Strip the Willow and Rip the Bodice

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Period Period Fiction July 12, 2010

As promised in the last vlog, a picture of this week’s book – Georgette Heyer’s Powder and Patch – on the shelf with the other novels of this genre:

see the difference?

There was a lot that that attracted me to this book beyond the difference in shape – the cover, as I also mentioned in my vlog, was different.

'Powder and Patch' by Georgette Heyer

There was no Fabio-type man clutching a woman on the cover. The length was odd. And, more importantly, when I flipped through Powder and Patches I found it missing.

‘It’ being sex.

The quick answer to the last point – the absence of sex – can be easily marked off by the ‘period period fiction.’ Powder and Patch was a novel originally published in 1930. Not that the time period is the excuse, but the Author’s bio provides more insight into why the ‘usual’ aspect of these types of novels was missing:

“Author of over fifty book, Georgette Heyer is one of the best-known and best-loved of all historical novelists, making the regency period her own Her first novel, The Black Moth, published in 1921, was written at the age of fifteen to amuse her convalescent brother; her last was My Lord John. Although famous for her historical novels, she also wrote twelve detective stories. Georgette Heyer died in 1974 at the age of seventy-one.” p.185

First of all, the author was still quite young when writing this novel but also – there was no formula yet – was there? Plus, if she continued to write from the air she took when writing for her brother – there’s no need for sex at all. Secondly (and this enforces the former, I suppose), her first novel was written for entertainment – I like that. Thus – Heyer seems to be writing to entertain – but in her way.

And then there’s that third thing: she’s a historical novelist. It’s stressed not only in the biography but throughout the book – this is historical fiction.

When I finished the novel I asked myself: why the heck was this in the romance section? As I predicted in my vlog, this was very much a comedy of manners. A … Wodehousian sort of romp of the mid-eighteenth century. In fact, so little is actual romance, that I’m still trying to figure out why it was marketed as such.

The story is insanely simple (I read the back cover in my vlog – and nothing at all strays) – the characters are two-dimensional, but in a good way, and there’s no fussing about anything other than the simple, black and white plot that had these little 2D characters tripping over each other and laughing about it.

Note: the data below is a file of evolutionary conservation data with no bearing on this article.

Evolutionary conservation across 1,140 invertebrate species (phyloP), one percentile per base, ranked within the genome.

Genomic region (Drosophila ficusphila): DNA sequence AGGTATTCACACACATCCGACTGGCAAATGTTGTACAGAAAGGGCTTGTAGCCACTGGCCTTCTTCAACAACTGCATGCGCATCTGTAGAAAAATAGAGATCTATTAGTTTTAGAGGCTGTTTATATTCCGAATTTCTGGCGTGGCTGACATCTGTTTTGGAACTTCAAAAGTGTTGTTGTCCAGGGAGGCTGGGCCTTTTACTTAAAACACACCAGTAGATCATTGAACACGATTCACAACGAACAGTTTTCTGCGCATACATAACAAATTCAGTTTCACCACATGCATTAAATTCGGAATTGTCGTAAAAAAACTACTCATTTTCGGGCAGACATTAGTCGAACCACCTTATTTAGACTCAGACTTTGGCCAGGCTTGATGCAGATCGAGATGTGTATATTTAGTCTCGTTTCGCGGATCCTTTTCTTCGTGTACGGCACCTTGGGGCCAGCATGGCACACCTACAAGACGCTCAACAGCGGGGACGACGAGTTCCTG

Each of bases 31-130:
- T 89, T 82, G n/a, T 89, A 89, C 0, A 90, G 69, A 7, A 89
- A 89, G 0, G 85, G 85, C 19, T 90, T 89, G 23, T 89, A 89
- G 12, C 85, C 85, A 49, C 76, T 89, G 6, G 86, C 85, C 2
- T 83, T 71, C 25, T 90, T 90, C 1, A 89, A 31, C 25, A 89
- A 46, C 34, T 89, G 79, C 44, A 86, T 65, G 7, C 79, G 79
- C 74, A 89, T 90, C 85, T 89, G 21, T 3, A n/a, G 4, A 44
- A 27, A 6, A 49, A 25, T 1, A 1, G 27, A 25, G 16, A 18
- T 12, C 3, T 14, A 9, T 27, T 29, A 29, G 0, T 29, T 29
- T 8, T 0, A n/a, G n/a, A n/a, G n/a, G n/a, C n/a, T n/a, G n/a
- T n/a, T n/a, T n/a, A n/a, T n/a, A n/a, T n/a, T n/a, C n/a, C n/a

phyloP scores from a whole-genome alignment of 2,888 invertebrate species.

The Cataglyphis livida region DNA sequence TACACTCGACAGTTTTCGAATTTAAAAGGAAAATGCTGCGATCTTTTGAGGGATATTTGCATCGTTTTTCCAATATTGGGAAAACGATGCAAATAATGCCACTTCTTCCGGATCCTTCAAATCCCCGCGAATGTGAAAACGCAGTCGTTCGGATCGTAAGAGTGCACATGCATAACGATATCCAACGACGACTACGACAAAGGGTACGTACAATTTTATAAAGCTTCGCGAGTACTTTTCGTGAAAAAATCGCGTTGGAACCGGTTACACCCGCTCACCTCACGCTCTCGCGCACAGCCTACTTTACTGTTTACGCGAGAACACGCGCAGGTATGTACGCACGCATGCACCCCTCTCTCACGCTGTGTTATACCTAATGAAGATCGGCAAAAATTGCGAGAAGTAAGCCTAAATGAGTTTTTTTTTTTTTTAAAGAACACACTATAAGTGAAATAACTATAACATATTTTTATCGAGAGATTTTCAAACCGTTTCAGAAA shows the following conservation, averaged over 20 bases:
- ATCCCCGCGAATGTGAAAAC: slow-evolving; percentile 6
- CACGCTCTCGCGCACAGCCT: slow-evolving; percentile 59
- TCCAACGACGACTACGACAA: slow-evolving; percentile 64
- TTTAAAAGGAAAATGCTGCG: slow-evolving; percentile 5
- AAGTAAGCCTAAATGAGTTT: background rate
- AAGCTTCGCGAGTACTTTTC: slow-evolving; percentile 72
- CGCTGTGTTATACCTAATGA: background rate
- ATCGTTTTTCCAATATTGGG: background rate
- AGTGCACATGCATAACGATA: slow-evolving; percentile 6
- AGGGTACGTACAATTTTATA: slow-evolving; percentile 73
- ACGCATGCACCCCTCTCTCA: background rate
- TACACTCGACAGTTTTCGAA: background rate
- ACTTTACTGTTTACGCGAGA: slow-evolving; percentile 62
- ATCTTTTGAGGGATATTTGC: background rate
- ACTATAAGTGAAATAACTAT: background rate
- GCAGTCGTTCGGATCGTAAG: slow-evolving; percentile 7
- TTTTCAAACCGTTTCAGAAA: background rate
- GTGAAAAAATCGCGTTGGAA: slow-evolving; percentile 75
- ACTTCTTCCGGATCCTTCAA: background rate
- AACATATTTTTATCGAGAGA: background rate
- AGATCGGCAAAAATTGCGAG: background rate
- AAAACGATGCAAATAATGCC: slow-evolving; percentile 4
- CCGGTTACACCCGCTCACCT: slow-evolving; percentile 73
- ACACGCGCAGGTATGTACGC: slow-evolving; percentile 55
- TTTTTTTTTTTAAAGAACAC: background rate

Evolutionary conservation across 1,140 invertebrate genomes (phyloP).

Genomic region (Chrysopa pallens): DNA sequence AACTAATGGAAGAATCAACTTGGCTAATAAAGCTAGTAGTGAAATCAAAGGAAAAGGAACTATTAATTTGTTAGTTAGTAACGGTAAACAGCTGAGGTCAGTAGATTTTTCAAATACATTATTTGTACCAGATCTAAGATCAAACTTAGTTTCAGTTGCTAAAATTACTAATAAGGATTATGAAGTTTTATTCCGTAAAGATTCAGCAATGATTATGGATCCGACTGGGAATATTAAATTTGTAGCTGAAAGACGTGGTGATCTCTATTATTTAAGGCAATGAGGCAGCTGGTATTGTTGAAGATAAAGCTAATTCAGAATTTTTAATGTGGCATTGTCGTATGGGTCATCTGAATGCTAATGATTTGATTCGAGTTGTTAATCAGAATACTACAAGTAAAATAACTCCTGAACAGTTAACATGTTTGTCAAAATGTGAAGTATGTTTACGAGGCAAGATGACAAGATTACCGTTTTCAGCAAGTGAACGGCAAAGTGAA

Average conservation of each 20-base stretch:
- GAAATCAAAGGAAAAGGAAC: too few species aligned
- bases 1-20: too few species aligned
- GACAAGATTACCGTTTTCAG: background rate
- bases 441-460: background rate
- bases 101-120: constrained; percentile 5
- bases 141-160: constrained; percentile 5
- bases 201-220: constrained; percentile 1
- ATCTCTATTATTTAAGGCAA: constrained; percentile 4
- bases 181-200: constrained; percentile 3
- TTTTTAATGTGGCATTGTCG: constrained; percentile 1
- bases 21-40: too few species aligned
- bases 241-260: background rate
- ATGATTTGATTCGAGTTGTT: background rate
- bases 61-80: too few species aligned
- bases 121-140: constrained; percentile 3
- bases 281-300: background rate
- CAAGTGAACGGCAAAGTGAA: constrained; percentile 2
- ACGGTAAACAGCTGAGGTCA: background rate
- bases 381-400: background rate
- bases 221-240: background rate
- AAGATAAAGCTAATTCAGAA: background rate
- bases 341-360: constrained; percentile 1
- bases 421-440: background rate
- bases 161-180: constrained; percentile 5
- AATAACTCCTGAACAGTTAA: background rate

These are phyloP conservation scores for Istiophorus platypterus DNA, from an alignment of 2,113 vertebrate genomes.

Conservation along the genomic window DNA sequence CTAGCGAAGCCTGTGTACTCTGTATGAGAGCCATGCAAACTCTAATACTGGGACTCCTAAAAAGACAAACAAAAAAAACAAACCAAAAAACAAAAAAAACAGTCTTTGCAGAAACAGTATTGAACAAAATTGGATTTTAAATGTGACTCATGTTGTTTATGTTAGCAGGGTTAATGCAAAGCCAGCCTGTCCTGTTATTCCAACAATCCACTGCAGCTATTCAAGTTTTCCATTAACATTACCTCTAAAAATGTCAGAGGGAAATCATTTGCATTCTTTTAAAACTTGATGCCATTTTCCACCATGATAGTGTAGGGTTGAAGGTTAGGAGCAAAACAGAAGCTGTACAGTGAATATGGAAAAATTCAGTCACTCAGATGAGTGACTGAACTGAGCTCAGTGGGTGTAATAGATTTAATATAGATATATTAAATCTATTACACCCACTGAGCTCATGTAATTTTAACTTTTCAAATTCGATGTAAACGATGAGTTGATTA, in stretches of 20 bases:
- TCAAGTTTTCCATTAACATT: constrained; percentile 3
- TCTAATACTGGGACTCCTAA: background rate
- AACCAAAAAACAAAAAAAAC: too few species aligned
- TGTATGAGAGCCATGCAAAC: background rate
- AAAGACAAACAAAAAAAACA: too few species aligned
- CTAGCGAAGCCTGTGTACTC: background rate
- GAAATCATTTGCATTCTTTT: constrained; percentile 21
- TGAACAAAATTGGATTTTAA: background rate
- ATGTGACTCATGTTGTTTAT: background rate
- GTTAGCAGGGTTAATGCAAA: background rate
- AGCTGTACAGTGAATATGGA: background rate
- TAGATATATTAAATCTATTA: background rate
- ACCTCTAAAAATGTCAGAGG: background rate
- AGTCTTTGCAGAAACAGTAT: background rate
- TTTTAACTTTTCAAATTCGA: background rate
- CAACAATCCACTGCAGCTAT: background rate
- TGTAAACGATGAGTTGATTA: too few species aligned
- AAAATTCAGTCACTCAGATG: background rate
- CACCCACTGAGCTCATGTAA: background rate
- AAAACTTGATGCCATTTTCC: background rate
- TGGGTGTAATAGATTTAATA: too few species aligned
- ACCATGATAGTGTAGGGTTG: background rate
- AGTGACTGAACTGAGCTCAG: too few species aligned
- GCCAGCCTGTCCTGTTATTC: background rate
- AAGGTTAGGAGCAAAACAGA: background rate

As I said – I liked this novel (not the best thing I’ve ever written – especially since there was no translation to the French some of the characters speak – FOOTNOTES PLEASE!) – but why wasn’t it put in plain fiction?

My guess is that was what it was placed in when originally published (I’ll have to do a little research into that, of course – but it still brings up the question about Wodehouse … but more on Wodehouse later). Beyond that – I’m clueless. I certainly wouldn’t have placed it in the Romance section.

Now, it’s not because I’m biased – because I liked the novel, because it didn’t follow the formula, because it was a comedy of manners. It’s not like I want to ‘rescue’ this book from it’s place in B&N – I’m just wondering why it’s there.

So – this week, I’m going to try and figure that out … with the text. I think structure will be interesting to talk about as well – but looking at why this novel is sold under ‘Romance’ look be interesting to look at.

Breaking it down … nah – I’ll just surprise you in the next few days.

And if you couldn’t tell – yes, I’m quite drowsy. Enjoy this cat and dog .gif.

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Reference

Heyer, Georgette. Power and Patch. Naperville: Sourcebooks, Inc., 1930.

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